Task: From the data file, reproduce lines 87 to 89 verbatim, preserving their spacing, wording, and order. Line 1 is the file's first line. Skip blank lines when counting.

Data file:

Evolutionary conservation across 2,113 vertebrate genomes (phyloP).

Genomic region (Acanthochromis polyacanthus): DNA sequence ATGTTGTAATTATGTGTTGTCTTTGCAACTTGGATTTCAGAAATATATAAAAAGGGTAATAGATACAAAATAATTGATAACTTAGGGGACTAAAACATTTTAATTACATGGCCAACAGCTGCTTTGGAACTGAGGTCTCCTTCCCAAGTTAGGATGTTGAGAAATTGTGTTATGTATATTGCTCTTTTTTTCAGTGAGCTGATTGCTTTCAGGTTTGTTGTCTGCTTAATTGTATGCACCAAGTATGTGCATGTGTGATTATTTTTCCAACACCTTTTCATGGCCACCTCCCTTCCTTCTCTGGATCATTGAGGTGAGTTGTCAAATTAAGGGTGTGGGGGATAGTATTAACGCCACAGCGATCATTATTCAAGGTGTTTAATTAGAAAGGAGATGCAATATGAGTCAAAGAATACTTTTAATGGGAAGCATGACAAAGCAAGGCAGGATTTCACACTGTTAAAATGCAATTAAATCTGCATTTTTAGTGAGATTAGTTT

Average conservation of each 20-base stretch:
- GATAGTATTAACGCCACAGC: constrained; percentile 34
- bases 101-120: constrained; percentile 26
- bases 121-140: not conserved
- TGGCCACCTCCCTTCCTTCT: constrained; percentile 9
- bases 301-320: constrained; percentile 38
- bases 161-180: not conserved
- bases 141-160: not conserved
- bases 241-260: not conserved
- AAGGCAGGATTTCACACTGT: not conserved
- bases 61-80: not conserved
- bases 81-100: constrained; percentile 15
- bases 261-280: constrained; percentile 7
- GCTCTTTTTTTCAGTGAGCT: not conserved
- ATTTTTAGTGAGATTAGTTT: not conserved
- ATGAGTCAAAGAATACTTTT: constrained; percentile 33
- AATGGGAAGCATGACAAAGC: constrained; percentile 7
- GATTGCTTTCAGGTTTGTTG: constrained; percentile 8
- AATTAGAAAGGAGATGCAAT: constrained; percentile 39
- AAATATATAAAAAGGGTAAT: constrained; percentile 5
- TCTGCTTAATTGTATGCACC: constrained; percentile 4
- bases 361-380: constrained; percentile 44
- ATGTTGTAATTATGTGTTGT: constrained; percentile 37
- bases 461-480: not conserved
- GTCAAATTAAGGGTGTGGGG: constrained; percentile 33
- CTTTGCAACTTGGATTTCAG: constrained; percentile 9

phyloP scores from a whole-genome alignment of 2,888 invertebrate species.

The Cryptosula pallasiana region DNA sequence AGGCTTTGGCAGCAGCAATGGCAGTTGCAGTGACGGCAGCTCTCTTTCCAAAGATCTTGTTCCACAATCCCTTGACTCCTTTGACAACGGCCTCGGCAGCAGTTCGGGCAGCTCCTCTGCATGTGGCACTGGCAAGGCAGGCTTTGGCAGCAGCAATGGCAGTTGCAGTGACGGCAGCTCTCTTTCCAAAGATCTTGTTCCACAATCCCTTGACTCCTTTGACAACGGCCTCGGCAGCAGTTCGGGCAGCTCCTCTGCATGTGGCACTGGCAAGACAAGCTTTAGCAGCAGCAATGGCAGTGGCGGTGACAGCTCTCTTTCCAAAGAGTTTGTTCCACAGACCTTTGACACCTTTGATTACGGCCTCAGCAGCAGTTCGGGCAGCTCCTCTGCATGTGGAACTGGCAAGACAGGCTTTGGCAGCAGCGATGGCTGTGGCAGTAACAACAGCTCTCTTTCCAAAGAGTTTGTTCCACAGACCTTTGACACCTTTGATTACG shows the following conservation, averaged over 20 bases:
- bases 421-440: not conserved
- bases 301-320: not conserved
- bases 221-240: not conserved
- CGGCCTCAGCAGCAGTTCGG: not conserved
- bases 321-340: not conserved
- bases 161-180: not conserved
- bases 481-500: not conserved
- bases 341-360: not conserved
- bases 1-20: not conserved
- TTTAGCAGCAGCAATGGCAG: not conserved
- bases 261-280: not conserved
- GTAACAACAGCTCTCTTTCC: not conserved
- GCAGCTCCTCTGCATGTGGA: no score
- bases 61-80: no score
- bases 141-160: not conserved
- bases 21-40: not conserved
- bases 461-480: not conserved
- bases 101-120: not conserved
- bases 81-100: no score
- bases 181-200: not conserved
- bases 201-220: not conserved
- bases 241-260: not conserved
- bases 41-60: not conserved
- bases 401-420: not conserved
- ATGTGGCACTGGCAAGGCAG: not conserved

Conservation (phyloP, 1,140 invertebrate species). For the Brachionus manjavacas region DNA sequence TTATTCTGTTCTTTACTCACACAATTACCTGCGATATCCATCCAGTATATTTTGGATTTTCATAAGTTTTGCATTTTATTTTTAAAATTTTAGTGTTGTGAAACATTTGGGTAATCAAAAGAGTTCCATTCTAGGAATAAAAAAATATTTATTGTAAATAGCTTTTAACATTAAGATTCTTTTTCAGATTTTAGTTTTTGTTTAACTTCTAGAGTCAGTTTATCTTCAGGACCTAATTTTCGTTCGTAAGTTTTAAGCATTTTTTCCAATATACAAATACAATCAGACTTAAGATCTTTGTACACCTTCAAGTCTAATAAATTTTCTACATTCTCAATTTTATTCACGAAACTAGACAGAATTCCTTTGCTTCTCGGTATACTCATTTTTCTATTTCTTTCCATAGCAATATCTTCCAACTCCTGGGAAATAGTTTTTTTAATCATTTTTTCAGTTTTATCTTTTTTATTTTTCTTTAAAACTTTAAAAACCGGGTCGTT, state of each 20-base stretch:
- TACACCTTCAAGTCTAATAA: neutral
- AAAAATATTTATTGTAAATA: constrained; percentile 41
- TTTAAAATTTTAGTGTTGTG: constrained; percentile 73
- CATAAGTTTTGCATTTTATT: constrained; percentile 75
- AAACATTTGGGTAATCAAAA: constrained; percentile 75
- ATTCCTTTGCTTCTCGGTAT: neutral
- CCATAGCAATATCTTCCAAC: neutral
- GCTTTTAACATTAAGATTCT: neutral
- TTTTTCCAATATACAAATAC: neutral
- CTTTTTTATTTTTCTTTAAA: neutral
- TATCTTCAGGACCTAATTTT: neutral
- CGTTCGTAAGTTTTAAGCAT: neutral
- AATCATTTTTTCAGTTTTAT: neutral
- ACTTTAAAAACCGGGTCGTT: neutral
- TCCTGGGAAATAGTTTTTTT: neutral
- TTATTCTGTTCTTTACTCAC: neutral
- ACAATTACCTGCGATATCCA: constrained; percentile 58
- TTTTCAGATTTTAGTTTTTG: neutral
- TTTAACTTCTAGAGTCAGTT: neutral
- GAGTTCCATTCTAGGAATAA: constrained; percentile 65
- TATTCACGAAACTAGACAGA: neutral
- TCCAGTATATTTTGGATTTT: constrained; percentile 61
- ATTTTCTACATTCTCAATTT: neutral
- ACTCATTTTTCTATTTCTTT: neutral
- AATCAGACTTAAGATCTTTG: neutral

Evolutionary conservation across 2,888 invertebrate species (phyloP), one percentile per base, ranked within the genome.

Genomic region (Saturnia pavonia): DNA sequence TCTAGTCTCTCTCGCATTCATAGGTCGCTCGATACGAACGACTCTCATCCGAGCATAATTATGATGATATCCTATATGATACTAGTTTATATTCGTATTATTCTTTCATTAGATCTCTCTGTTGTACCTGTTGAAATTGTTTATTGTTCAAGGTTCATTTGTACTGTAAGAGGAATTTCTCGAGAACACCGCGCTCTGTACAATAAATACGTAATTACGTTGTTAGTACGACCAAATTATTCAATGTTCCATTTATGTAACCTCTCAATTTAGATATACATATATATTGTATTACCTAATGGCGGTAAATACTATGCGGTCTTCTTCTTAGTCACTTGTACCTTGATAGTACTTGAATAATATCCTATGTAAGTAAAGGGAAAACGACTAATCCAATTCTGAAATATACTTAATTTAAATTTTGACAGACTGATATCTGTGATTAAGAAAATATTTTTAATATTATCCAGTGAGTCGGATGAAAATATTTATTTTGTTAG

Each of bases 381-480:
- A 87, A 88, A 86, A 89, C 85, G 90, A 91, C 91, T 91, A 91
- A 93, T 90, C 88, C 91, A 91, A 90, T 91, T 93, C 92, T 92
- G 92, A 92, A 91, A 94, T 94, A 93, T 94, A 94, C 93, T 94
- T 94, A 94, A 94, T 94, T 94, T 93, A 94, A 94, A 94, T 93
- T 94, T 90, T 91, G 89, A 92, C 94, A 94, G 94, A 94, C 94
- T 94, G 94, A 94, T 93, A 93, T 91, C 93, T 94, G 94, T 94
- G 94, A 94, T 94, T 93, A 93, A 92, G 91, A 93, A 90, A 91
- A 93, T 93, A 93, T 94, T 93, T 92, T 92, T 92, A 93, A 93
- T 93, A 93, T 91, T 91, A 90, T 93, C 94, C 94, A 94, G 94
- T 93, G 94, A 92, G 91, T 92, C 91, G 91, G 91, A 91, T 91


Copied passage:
- G 92, A 92, A 91, A 94, T 94, A 93, T 94, A 94, C 93, T 94
- T 94, A 94, A 94, T 94, T 94, T 93, A 94, A 94, A 94, T 93
- T 94, T 90, T 91, G 89, A 92, C 94, A 94, G 94, A 94, C 94